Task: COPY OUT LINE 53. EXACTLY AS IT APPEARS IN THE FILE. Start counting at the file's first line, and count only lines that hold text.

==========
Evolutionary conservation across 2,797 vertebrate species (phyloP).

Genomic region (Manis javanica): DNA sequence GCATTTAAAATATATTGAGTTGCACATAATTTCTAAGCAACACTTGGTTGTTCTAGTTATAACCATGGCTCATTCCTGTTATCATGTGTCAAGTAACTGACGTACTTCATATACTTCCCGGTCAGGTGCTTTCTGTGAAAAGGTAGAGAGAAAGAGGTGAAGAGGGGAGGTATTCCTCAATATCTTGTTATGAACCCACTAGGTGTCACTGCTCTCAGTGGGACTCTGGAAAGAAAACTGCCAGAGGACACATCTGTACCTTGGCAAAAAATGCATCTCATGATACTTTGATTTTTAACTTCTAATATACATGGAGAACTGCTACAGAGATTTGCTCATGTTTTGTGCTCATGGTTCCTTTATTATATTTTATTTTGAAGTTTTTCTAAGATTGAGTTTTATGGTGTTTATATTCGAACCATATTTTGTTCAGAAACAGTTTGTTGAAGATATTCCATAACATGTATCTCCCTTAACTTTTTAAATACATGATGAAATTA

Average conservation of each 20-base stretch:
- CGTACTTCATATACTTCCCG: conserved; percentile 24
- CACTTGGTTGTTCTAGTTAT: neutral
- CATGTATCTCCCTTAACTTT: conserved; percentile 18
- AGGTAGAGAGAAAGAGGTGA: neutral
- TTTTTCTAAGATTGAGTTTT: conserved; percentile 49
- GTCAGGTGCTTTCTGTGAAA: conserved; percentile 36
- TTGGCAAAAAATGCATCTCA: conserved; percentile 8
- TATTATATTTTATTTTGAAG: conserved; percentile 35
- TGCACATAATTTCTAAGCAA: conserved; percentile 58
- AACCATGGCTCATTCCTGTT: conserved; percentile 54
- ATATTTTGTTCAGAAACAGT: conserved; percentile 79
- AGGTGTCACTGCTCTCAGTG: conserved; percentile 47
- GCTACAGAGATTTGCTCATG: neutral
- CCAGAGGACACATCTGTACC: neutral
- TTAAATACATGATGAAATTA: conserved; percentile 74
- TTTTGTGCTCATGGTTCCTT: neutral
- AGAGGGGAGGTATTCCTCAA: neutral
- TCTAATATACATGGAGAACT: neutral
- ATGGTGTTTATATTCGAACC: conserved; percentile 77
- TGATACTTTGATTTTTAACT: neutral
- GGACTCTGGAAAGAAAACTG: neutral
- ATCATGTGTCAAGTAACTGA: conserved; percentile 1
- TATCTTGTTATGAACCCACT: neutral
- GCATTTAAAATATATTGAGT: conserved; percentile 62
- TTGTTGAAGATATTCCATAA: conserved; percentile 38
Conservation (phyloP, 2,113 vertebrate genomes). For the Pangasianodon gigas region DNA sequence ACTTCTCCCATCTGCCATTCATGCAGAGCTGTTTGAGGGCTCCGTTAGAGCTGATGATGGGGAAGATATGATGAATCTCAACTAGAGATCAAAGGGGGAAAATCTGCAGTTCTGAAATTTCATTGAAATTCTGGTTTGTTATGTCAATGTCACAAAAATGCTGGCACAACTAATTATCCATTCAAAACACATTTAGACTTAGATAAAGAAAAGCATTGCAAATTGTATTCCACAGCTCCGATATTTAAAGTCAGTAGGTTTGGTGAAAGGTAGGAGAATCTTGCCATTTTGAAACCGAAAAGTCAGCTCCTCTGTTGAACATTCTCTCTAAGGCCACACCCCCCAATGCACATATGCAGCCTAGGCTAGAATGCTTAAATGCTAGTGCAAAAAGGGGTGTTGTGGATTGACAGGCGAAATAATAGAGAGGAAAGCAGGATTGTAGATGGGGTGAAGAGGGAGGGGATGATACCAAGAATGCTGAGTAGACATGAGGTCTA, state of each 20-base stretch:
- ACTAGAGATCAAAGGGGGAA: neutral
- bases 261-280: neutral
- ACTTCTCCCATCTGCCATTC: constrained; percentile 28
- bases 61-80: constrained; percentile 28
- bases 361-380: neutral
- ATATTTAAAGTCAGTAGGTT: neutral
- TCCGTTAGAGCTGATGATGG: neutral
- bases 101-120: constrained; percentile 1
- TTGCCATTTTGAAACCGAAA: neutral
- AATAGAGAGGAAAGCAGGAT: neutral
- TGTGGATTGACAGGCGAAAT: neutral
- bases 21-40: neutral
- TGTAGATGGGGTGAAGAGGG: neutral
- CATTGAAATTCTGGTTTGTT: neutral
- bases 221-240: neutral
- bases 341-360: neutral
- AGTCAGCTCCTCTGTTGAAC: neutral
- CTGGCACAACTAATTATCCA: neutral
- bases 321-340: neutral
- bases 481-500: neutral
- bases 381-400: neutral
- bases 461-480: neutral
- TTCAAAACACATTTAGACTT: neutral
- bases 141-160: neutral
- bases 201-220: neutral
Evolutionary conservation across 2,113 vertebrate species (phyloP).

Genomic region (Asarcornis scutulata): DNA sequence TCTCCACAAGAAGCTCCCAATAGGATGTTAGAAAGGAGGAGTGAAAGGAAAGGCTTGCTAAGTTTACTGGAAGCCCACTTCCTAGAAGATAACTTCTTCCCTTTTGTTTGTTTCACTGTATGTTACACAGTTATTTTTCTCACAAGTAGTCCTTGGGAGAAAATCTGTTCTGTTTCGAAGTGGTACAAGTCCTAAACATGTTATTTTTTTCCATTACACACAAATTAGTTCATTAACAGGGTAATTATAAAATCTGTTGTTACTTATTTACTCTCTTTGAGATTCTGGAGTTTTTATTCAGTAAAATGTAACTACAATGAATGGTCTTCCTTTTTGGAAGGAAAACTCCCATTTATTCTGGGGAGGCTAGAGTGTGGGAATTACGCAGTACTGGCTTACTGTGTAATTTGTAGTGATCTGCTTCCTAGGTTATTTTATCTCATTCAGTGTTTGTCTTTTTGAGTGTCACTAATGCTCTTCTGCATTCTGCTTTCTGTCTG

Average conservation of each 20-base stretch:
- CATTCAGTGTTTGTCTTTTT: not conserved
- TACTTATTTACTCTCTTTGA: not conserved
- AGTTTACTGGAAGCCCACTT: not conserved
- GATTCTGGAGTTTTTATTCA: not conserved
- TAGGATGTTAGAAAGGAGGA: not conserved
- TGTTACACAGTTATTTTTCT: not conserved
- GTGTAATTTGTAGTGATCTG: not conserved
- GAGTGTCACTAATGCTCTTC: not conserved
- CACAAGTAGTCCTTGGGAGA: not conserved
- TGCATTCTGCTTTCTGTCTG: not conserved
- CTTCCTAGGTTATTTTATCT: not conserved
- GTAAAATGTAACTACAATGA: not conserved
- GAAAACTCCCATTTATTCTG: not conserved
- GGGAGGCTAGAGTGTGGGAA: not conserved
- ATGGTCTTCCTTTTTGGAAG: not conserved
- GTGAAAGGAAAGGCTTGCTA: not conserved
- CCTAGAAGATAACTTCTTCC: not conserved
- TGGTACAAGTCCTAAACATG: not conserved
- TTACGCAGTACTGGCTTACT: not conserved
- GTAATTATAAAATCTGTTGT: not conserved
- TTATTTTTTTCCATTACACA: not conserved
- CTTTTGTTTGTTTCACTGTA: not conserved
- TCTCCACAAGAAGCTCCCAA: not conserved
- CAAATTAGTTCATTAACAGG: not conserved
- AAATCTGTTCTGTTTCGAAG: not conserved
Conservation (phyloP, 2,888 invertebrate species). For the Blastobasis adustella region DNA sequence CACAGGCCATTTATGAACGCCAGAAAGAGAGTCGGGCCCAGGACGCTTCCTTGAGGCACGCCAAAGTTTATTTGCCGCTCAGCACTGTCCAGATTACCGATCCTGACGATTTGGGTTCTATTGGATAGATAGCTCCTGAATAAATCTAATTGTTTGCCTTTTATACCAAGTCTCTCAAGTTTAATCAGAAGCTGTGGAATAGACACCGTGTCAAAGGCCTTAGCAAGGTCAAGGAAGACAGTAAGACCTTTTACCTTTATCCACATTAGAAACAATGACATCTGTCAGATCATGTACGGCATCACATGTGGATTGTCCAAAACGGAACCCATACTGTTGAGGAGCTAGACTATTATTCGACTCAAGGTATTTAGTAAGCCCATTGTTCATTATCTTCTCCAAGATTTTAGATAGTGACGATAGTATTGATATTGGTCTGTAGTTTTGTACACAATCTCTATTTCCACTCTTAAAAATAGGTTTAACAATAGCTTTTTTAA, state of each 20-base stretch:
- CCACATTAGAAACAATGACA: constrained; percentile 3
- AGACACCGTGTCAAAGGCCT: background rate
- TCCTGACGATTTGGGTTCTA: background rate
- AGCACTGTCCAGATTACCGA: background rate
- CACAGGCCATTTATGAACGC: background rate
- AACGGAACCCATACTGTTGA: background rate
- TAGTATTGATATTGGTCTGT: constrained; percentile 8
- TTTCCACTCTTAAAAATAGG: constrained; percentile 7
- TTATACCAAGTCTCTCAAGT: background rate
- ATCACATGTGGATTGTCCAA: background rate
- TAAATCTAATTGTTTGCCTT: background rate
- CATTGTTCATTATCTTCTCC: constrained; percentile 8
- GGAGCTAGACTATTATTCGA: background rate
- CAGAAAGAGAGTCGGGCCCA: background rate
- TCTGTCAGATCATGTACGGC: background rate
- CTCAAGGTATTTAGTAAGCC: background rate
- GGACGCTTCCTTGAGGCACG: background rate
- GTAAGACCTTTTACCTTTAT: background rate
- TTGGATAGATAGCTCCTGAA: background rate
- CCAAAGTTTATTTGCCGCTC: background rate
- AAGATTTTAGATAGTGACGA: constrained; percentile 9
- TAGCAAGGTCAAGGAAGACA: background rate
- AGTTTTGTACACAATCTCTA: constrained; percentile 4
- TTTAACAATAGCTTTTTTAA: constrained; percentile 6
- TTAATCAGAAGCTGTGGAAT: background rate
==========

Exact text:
- bases 141-160: neutral